Substance use disorders are global health problems with few effective treatment options. Unfortunately, most potential pharmacological treatments are hindered by abuse potential of their own, limited efficacy, or adverse side effects. As a consequence, there is a pressing need for the development of addiction treatments with limited abuse potential and fewer off target effects. Given the difficulties in developing new pharmacotherapies for substance use disorders, there has been growing interest in medications that act on non-traditional targets. Recent evidence suggests a role for dysregulated immune signaling in the pathophysiology of multiple psychiatric diseases. While there is evidence that immune responses in the periphery and the central nervous system are altered by exposure to drugs of abuse, the contributions of neuroimmune interactions to addictive behaviors are just beginning to be appreciated. In this review, we discuss the data on immunological changes seen in clinical populations with substance use disorders, as well as in translational animal models of addiction. Importantly, we highlight those mechanistic findings showing causal roles for central or peripheral immune mediators in substance use disorder and appropriate animal models. Based on the literature reviewed here, it is clear that brain-immune system interactions in substance use disorders are much more complex and important than previously understood. While much work remains to be done, there are tremendous potential therapeutic implications for immunomodulatory treatments in substance use disorders.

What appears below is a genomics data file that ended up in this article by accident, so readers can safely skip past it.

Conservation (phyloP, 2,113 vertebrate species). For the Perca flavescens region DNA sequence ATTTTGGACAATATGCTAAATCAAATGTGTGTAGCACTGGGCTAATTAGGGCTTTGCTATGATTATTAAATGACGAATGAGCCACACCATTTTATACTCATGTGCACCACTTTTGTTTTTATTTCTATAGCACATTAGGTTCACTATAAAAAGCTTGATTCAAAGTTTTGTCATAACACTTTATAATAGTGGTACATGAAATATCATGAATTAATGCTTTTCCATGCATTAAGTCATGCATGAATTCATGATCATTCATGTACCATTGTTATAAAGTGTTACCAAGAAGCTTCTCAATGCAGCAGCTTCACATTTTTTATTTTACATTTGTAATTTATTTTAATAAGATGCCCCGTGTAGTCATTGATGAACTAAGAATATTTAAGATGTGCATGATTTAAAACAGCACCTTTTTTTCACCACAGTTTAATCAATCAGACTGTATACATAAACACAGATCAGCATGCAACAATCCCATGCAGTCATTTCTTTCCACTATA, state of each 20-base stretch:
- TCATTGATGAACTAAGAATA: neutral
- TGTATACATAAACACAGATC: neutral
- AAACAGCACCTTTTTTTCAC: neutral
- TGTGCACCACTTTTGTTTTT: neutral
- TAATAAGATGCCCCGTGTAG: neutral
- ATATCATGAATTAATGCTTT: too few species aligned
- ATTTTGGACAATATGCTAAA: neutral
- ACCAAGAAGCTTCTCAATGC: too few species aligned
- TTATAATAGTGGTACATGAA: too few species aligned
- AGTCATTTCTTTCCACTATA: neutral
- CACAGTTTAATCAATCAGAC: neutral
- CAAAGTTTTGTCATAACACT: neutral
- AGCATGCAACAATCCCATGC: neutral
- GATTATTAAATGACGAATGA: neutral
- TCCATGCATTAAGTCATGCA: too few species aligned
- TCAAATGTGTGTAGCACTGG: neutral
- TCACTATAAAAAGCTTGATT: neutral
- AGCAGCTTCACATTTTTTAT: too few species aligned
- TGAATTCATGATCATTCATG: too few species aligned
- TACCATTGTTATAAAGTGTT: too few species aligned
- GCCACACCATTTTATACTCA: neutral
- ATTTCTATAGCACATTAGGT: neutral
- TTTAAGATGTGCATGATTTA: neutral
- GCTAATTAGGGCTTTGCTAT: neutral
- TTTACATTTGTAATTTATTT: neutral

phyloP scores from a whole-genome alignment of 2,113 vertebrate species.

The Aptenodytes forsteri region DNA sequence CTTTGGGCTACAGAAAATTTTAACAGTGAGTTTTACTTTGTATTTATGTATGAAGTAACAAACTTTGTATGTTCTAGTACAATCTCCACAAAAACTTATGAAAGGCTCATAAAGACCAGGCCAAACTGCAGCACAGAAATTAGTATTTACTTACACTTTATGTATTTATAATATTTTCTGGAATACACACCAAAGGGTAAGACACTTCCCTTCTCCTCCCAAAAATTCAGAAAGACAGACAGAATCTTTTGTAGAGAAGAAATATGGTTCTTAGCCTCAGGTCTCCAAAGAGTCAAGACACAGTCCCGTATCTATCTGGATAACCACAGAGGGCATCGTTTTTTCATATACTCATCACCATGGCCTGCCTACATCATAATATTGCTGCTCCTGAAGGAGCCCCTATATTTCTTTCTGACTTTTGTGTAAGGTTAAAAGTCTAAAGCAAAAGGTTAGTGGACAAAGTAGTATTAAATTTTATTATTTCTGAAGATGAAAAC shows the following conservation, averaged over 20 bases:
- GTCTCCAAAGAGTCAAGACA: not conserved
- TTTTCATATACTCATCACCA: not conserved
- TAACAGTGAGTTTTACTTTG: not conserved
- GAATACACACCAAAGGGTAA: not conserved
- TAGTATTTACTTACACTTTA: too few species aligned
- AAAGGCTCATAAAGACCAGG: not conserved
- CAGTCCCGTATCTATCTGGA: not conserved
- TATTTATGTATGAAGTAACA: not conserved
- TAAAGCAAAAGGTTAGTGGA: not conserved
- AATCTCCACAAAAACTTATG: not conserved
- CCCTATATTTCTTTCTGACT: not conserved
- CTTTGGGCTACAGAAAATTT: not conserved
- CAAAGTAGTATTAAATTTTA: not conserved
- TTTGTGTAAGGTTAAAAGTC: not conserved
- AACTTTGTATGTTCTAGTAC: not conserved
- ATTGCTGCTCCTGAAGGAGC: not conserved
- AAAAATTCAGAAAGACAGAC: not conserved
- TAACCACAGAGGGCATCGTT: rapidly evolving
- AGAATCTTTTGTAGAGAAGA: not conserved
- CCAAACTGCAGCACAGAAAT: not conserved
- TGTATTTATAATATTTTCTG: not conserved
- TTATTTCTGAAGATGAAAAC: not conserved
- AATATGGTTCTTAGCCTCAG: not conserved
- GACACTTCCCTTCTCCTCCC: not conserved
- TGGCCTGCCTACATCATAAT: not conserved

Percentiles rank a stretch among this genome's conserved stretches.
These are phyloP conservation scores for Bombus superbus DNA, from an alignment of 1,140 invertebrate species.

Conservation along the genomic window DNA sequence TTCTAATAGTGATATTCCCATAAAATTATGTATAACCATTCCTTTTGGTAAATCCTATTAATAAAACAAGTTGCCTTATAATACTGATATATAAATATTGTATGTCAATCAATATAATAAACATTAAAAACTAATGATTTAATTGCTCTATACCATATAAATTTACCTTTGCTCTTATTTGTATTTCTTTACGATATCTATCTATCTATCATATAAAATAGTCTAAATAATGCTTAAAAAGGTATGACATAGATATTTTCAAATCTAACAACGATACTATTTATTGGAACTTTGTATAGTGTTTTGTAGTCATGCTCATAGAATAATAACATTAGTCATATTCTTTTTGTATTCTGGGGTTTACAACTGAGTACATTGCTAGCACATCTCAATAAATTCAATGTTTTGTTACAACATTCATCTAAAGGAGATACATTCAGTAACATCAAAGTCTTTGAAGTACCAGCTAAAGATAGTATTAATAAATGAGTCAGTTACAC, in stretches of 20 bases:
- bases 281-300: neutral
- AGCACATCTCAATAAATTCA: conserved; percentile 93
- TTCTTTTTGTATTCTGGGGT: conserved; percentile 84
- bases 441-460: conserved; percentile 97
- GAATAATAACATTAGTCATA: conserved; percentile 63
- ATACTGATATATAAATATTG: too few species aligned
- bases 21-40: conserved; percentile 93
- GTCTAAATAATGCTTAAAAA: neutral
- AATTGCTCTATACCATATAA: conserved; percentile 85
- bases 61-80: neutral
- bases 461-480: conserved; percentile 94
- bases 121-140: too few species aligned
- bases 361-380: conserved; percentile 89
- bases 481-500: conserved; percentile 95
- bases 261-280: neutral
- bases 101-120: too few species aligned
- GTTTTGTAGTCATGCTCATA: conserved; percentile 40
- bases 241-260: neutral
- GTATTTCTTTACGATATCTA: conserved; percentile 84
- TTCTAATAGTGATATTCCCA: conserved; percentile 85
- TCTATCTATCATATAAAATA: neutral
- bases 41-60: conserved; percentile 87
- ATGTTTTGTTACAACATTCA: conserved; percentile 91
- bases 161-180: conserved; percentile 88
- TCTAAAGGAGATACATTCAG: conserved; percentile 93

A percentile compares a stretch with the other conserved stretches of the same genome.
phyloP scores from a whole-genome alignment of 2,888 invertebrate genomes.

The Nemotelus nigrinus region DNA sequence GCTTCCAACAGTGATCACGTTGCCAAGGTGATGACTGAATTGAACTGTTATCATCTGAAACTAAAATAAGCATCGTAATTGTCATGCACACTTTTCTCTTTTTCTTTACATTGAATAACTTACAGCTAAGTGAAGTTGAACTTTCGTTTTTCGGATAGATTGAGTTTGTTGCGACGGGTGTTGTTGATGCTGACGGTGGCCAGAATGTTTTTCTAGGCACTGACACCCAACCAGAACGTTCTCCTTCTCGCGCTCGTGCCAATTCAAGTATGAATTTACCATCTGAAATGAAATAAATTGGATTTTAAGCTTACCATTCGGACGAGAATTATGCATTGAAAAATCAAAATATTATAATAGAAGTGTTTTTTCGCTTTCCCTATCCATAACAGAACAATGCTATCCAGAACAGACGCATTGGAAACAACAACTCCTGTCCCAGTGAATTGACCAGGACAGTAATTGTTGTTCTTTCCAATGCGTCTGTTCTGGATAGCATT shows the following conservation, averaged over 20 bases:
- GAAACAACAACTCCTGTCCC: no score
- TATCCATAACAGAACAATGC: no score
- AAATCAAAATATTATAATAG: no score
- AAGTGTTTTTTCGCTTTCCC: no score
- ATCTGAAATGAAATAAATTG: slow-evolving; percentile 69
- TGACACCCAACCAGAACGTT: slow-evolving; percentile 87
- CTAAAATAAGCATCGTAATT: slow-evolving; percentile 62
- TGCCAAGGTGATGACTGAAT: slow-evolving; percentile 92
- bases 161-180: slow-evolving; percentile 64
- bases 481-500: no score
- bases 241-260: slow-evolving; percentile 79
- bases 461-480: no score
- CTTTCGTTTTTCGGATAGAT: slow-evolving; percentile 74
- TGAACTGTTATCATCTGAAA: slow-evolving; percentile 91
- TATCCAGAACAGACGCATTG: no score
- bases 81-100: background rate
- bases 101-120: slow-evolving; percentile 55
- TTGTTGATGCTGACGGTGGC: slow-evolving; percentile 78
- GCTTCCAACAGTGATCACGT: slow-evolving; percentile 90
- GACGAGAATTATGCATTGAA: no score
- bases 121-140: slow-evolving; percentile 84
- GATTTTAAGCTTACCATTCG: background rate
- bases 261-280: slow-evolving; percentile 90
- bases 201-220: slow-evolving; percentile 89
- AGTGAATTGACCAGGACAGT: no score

|Number of pages||12|
|Journal||European Journal of Neuroscience|
|State||Published - 1 Aug 2019|
- immune effects of drugs of abuse